264 posts • joined 28 May 2008
That's Mr "I'm my own grandpa" Fry of course.
Re: Information please
Not for a while, best displays seem to be a year or two after perihelion and at the moment the comet is around aphelion. Last perihelion was 1998 so watch the skies 2031-2034ish...
As it says, bits of the comet with a 747 to give an idea of scale.
Makes sense from the images. If you look at the picture of the incident, eg on http://www.space-travel.com/reports/Probe_of_US_spaceship_crash_may_take_year_999.html and now treat SS2 as being upside down and backwards you've got the engine still firing at the top and the tail booms deployed either side. The feathered configuration is supposed to hold the nose up during re-entry so the base of the ship is maximising the cross section, deploying while the engine is running is lilely to send you into a very tight loop the loop.
Re: Why do the play-by-play announces ALWAYS downplay these?
Because the console operators usually only have screenfuls of numbers to look at, all they see is that the information they're getting is very odd or has stopped.
The SpaceX one was a first stage problem. They lost an engine on the way up so the other 8 ran longer, that left everything in slightly the wrong position so they couldn't do the second burn after the Dragon separated to get the Orbcomm secondary payload in the right orbit.
First stage engine problems aren't unusual, but they frequently show up before the rocket has left the ground so everything gets shut down and can be fixed.
There was a Progress launch due around ten past seven this morning. They might just have had time to get a few copies of said Newspaper Shaped Object on board.
Re: Russian conspiracy?
Not just the same as, they're actual engines built for the N1 before it was cancelled that have been in storage ever since. Another one exploded on the test stand recently.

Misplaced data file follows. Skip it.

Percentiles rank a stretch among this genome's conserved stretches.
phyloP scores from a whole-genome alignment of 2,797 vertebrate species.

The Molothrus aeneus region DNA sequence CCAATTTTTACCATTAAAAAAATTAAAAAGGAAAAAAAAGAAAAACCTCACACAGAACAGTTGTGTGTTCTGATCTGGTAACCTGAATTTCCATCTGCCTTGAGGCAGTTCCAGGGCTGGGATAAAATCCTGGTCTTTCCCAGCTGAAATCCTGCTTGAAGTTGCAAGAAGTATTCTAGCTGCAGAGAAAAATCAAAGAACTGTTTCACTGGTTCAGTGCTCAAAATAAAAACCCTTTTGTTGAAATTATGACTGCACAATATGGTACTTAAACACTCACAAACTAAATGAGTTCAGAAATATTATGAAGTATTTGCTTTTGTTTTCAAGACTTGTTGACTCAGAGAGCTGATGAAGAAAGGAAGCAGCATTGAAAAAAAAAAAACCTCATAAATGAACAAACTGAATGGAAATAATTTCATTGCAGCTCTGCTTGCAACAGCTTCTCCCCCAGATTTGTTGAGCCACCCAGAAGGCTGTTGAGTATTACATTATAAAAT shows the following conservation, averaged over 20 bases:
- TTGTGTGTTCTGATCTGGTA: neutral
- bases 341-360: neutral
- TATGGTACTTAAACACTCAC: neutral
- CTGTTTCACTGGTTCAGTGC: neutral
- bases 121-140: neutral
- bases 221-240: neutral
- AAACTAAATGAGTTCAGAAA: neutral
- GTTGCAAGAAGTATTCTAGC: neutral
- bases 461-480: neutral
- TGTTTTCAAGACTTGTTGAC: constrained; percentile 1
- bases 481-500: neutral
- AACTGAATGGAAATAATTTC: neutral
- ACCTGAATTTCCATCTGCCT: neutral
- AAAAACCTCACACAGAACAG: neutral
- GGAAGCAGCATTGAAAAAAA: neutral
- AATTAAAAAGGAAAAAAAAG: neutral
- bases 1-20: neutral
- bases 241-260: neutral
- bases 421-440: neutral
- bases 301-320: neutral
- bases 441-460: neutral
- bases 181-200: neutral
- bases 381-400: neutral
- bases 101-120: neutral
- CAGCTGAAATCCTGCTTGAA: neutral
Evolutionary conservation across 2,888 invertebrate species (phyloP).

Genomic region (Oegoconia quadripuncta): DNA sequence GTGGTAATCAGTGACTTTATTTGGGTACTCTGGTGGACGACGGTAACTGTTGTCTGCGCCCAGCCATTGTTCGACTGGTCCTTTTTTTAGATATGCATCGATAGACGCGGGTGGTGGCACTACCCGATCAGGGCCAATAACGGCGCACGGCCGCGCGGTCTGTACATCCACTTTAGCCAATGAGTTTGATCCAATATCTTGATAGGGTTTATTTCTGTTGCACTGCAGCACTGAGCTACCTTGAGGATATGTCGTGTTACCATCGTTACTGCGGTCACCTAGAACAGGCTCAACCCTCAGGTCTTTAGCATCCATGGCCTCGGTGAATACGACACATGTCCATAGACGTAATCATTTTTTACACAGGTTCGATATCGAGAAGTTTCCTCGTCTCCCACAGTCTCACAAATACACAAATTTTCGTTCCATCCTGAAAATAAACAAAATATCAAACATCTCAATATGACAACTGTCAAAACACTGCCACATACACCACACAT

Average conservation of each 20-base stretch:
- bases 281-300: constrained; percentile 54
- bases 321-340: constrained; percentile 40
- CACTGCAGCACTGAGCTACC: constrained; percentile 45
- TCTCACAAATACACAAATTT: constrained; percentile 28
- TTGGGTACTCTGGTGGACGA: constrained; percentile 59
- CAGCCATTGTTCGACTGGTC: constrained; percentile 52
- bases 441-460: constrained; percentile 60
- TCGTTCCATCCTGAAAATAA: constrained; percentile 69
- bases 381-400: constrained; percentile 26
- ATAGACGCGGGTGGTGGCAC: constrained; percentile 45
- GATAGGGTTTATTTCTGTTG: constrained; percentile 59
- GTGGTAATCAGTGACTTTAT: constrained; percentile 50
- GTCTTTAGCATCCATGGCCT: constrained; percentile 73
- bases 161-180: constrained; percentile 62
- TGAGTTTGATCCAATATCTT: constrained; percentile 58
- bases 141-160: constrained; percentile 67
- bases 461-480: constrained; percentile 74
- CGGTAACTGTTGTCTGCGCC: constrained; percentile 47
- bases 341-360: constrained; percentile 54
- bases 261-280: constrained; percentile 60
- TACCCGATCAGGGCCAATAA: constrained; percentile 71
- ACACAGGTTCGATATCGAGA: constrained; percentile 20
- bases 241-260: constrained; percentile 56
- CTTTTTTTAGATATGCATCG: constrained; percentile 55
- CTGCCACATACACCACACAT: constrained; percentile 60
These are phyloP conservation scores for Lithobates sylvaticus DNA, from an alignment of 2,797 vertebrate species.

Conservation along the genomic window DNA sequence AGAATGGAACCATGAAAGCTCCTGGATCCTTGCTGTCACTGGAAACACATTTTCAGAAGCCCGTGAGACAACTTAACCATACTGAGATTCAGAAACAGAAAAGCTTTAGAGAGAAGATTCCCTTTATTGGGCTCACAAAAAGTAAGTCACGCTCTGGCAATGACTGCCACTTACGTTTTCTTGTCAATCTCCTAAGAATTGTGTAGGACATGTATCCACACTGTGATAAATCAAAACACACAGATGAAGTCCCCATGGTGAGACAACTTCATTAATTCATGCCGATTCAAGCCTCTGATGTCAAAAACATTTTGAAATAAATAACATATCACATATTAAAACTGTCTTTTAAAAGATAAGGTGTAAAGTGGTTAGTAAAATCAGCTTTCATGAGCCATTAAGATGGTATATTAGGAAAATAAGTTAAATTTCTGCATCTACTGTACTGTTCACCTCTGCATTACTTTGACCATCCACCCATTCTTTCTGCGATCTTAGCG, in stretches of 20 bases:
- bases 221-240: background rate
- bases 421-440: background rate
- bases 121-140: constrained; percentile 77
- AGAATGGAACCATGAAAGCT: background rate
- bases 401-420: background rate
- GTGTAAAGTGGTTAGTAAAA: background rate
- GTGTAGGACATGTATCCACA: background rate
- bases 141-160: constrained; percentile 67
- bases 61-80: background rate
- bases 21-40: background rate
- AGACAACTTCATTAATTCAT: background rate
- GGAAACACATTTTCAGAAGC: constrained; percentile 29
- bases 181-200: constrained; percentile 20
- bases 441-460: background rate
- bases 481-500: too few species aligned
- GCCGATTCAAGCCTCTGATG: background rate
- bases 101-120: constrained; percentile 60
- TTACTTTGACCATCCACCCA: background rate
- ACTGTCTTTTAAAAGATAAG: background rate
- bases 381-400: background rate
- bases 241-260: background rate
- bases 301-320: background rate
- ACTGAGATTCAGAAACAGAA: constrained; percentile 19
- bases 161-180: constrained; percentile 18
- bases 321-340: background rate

Re: Probably a question for http://what-if.xkcd.com/
They don't push at all, just move it out and let go. The attitude at release is carefully worked out so the Dragon can fire thrusters without the plumes hitting the station.
I've been trying to find out if it does Qi (or any other form of wireless) charging. It's so nice with my Mk II Nexus 7 to just drop it on the pad instead of having to fiddle with micro-USB late at night.
"Would work better with a more Donna-like character"
This. Much, much better.
>> Yup, second fittest assistant ever.
>>The fittest being another Louise, Jameson, playing the scantilly clad Leela.
> Sarah-Jane was the godess!
Bah, bunch of youngsters who never saw Wendy Padbury as Zoe the lot of you...
Although for the ISS you'd probably be better off 3d printing a small crossbow. You could print the bolts for it too and there would be less chance of putting a hole in a module when it goes off accidentally in the struggle.
Shirley a double brace is a mere four rather than eight?
brace noun (PAIR)
› [C] (plural brace) two things of the same type, especially two wild birds that have been killed for sport or food: a brace of pheasants